Here is the ultimate guide for locum doctor in NSW. Working in NSW as a locum doctor offers a huge variety of locations and regions that you can work in. It’s definitely the most populated state. And that shows that comes across in the locum options that are there to the market as well.
NSW is the most populated state in Australia, a fairly substantial population of 8.1 million as of June 2020. So if you want choice and variety as a locum look no further than NSW for your locum options. More than 5 million of these people who call NSW home are based in the Greater Sydney area. Statistics suggest at least 15% of doctors that work in the public system in NSW are actually locums, so volume wise that’s a significantly big chunk of the work force.
So what is so great about being a locum in NSW?
Well, there is plenty! Arguably the best serviced set up NSW is a great options for regular career locums. But also for intermittent candidates looking for a change of location and scenery. NSW Health is well established and has robust management systems for managing locum resourcing. And so has been a good choice for locums for many years. As the first state to bring in mandatory compliance for doctor credentialing, NSW has a lot to brag about if you’re looking for a compliant and well serviced structure to support your career and professional needs as a locum in the NSW Health system.
As the publicly operated system in the state of New South Wales, NSW Health is funded primarily through state taxation. If you are new to Australia its worth noting that the states and territories operate their health systems differently. Whilst federal or commonwealth wide legislations apply to Australia wide practices in many cases, local governments have fairly significant power and influence. As well as funds to make change and serve the populations they govern. This is regularly observed by newcomers comparing differences between states. From a health perspective as well as many other features that signify a great place to travel, stay or more permanently reside in. So it’s well worth knowing more about how a state operates! Above all if you are thinking of a relocation, as well as developing a top line interest in local politics!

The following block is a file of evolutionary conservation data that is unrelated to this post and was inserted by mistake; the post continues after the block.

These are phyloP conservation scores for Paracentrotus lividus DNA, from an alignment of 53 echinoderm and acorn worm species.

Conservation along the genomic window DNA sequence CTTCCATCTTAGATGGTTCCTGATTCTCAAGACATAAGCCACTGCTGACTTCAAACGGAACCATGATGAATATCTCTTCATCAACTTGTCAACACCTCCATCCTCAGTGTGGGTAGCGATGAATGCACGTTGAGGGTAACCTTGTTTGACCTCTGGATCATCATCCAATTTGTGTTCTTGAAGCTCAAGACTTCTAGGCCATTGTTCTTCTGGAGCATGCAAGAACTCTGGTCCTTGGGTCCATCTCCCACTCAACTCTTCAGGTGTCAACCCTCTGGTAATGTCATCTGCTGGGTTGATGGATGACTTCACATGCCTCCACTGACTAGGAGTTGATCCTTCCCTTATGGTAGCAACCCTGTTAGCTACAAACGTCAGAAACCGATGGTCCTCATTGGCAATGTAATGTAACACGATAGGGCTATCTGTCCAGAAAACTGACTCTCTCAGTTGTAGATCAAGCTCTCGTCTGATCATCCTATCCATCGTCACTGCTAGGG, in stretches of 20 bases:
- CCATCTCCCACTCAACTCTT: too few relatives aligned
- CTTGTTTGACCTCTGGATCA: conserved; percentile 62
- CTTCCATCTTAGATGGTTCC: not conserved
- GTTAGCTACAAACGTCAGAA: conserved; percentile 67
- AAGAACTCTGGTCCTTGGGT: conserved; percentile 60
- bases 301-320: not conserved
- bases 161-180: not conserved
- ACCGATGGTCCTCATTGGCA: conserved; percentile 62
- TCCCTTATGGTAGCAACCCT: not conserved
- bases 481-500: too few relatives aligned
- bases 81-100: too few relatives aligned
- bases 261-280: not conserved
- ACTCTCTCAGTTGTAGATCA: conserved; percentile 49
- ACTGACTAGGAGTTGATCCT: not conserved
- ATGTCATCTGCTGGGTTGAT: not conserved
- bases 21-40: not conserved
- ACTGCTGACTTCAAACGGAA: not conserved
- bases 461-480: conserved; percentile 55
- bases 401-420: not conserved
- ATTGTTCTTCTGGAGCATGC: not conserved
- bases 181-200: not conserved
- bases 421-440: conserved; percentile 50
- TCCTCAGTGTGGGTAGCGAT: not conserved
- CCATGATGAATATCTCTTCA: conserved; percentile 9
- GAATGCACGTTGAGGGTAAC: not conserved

NSW Health is highly regulated, they have list of approved medical recruitment agencies to work within the NSW Health system. This process requires external auditing, incidentally ensuring high quality standards and compliance to keep best practice standards in operation. If you want to work as a locum in NSW make sure your agency is on the list. Local health districts also operate contracts with specific locum agencies. So it’s important to check with the agency first if they have a contract to work in that region. Above all if you have your heart set on somewhere in particular.
Alongside the NSW state baseline compliance requirements you will need to fulfill to work as a locum in NSW. The regions also operate their own district compliance requirements. But generally if you undergo the requirements you can work in any public hospital in that district.
The New South Wales signature geography is predominately along the beautiful coastline, hugging the south eastern section of the Australian continent.
NSW is also known for beautiful national parkland, the Blue Mountains and the Hunter Valley winery region. The climate is warm to sub- tropical with hot summers and mild winters. Coastal fronts keep locations cooler towards the sea. Whilst inland temperatures can soar in the summer months, unfortunately making bushfires and droughts commonplace.
Health services in NSW are divided into private and public services, as well as split by metropolitan and rural/regional areas. It will be no surprise that Sydney as the state capital and metropolitan centre has five separate health districts, named by geography.
NSW Health is split into the state-wide health services NSW Ambulance, Pathology and Health protection and then into 15 local health districts and 3 specialty networks:
|NSW Local Health districts Metro||Regional & rural||NSW Specialty networks|
Nepean Blue Mountains
South Eastern Sydney
South Western Sydney
Hunter New England
Mid North Coast
|Sydney Children’s Hospital Network|
Justice Health and Forensic Mental Health Network
St Vincent’s Health Network